Chrysler Hemi-6 Engine

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The Chrysler Hemi-6 engine is a family of inline six-cylinder petrol engines produced by Chrysler Australia in three piston displacements and multiple configurations. Hemi-6 engines were installed in Australian-market Chrysler Valiants from 1970 through 1981.

Development and release[edit]

Chrysler Corporation in the US had been working since 1966 on an inline 6-cylinder engine, called the D-engine, to replace the Slant 6 (G-engine) in Dodge trucks, but abandoned the effort. Chrysler Australia wanted a new six-cylinder engine for use in the Australian Chrysler Valiant, and so Chrysler USA sent a prototype engine to Chrysler Australia's engineers to continue developing the D-engine. The first 245 cu in (4.0 L) variant was released for the 1970 model year in the VG-model Valiant.

In a major coup for the company, Chrysler Australia's ad agency, the Young & Rubicam Advertising Agency in Adelaide, South Australia, secured the services of British racing driver Sterling Moss to promote the new Hemi-6 (245 cui) in 1969. The agency managed to fly Moss to Adelaide in secret for the advertising campaign, surprising Chrysler Australia's executives. Young & Rubicam's parent company were also the advertising agents for the Chrysler Corporation in the US.

Engineering and design features[edit]

The Hemi-6 is a pushrod O.H.V. (overhead valve) engine, with combustion chambers comprising about 35% of the top of the globe. This creates what is known as a low hemispherical shaped chamber. Although the Hemi-6 does not contain truly hemispherical combustion chambers, the "Hemi" moniker was used primarily for its marketing cachet based on the reputation of Chrysler's 1950s-1970s (true) Hemi V8 engines.

The Hemi-6 valves are 18 degrees (included angle) along the crankshaft axis opposed valves, with intake valves as large as 1.96". The 6 intake and 6 exhaust valves open toward each other, and into the center of the combustion chamber. In addition, both valves are slightly inclined across the crankshaft axis (similar to a conventional "wedge" chamber). The cylinder head is a non-crossflow design, meaning the 6 intake and 6 exhaust ports are on the same (left, Australian and British passenger's side) of the engine.

Unlike Chrysler's contemporaneous hemi V8 engines, the Hemi-6's rocker arms are mounted on individual studs (similar to the Chevrolet "big block" V8), rather than on 2 separate rocker shafts as in all 1951-58 Hemis—Dodge, DeSoto, Imperial, and Chrysler "Firepower" and 1964-'71 426 V8s.

All Hemi-6s share a robust crankshaft supported by seven main bearings, and this family of engines quickly developed a reputation for excellent performance, economy, and durability.

The Australian Hemi engines were designed by a five man team which included the late Maurice Harcus.

Versions and variants[edit]

245 cu in (4.0 L)[edit]

Chrysler "hemi" 245 prototype, on display at the National motor museum, Birdwood, South Australia

The 245 was the initial version of the Hemi-6 engine. It was first used in the 1970 VG-model Valiant, and was available clear through to the final CM model of 1981.

Specifications (for 1bbl carbureted variant):

  • Bore Size: 3.76 in (95.5 mm)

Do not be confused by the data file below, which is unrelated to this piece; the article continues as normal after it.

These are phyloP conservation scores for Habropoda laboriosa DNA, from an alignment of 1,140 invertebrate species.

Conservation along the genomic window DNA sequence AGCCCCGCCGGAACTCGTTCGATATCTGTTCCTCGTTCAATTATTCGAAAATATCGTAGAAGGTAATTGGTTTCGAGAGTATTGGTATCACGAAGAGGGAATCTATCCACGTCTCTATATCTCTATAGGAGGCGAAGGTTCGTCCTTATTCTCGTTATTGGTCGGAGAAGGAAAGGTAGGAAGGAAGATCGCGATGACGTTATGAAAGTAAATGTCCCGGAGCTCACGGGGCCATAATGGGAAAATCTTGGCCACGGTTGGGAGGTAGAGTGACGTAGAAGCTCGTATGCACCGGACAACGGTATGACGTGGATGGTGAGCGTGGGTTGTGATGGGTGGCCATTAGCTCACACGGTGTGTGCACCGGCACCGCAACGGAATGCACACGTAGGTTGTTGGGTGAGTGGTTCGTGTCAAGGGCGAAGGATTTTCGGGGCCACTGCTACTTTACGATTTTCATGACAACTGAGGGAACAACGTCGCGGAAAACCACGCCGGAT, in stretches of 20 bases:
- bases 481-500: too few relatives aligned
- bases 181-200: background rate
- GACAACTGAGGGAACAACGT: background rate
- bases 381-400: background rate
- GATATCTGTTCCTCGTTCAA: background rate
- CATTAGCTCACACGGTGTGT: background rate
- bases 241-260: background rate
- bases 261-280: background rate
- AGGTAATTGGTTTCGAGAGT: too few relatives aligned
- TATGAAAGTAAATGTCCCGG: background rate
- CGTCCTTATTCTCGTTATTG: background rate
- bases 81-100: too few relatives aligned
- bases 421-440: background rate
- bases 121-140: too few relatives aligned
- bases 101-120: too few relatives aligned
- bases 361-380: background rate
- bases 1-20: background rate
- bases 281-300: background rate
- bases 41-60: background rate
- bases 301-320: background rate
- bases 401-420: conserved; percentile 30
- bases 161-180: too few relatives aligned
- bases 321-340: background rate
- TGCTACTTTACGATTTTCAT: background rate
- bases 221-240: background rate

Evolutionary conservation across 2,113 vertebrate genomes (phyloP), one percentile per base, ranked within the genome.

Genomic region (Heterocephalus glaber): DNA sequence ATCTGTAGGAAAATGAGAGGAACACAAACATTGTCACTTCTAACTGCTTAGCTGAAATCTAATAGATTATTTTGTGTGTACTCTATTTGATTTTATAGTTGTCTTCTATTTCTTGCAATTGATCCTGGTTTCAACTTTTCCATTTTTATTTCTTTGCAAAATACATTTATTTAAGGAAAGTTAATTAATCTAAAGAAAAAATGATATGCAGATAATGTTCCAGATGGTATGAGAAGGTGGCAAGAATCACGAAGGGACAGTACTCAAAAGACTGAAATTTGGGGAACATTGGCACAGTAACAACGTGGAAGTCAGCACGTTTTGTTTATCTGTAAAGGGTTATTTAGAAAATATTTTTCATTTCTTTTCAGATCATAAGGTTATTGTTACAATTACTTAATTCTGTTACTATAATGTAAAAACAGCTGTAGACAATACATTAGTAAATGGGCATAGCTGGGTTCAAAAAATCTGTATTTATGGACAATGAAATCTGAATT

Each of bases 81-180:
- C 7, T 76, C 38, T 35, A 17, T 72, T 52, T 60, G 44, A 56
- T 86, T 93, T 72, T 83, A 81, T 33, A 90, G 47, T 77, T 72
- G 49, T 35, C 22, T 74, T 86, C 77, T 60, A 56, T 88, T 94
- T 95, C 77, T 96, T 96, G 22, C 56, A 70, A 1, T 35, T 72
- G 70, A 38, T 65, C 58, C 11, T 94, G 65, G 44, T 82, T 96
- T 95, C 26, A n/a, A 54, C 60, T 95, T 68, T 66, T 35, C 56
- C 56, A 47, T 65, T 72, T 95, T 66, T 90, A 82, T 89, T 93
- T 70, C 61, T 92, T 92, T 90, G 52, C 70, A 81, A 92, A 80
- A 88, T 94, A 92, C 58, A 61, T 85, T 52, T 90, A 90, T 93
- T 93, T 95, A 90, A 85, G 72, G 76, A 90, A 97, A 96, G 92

• Stroke: 3.68 in (93.5 mm)
  • Compression ratio: 9.5:1
  • Power: 165 hp (123 kW) @ 4600 rpm
  • Torque: 235 lb·ft (318 Nm) @ 1800 rpm
  • Intake valve head diameter: 1.845 in (46.9 mm)
  • Exhaust: 1.500 in (38.1 mm)

245LC (Low Compression) released in 1977

  • Bore Size: 3.76 (95.5 mm)
  • Stroke: 3.68 (93.5 mm)
  • Compression ratio: 7.6:1
  • Power: 130 hp (97 kW) estimate
  • Torque: 180 lb·ft (240 N·m) estimate
  • Intake valve head diameter 1.845 inch (46.9 mm)
  • Exhaust valve head diameter 1.500 inch (38.1 mm)

265 cu in (4.3 L)[edit]

Chrysler Hemi 265ci 6-cylinder hemispherical combustion chambers with large intake and exhaust valves (removed) and big square ports

The 265 was introduced in 1971 in the VH. It used a new cylinder block with a bigger bore diameter of 3.91 in (99.3 mm)—the same as many of the Chrysler small-block V8s—and a new cylinder head, having slightly more hemispherical shaped combustion chambers with larger valves.

The standard version of the 265 produced 203 hp (151 kW) @ 4600 rpm and 262 lb·ft (355 N·m) of torque @ 2800 rpm.

The top of the line performance engine in the E49 Chargers produced 302 hp (225 kW) @ 5600 rpm and 320 lb·ft (434 N·m) of torque @ 4400 rpm. The increased power is due mainly to a more aggressive camshaft, high-load valve springs, triple 45 mm DCOE Weber sidedraught carburetors, tuned-length exhaust headers and a higher compression ratio of 10.0:1.

Specifications (for 2bbl carbureted variant):

  • Bore Size: 3.91 in (99.3 mm)
  • Stroke: 3.68 in (93.5 mm)
  • Compression ratio: 9.5:1
  • Power: 203 hp (151 kW) @ 4600 rpm
  • Torque: 262 lb·ft (355 Nm) @ 2800 rpm
  • Intake valve head diameter: 1.96 in (49.8 mm)
  • Exhaust: 1.60 in (40.6 mm)

215 cu in (3.5 L)[edit]

This economy-orientated version of the Hemi 6 was released as a running change in early 1971 as the base model engine in the VH Valiant. This engine shares the same stroke length as the other engines but has a smaller bore size of 3.52 inches (89 mm) and lower compression ratio of 8.0:1. It ran on regular petrol and produced 140 hp (104 kW) at 4400 rpm and 200 lb·ft (270 N·m) of torque at a low 1800 rpm.

Specifications:

  • Bore Size: 3.52 in (89.4 mm)
  • Stroke: 3.68 in (93.5 mm)
  • Compression ratio: 8.0:1
  • Power: 140 hp (104 kW) @ [4400] rpm
  • Torque: 200 lb·ft (270 Nm) @ [1800] rpm
  • Intake valve head diameter: 1.835 in (46.6 mm)
  • Exhaust valve head diameter: 1.500 in (38.1 mm)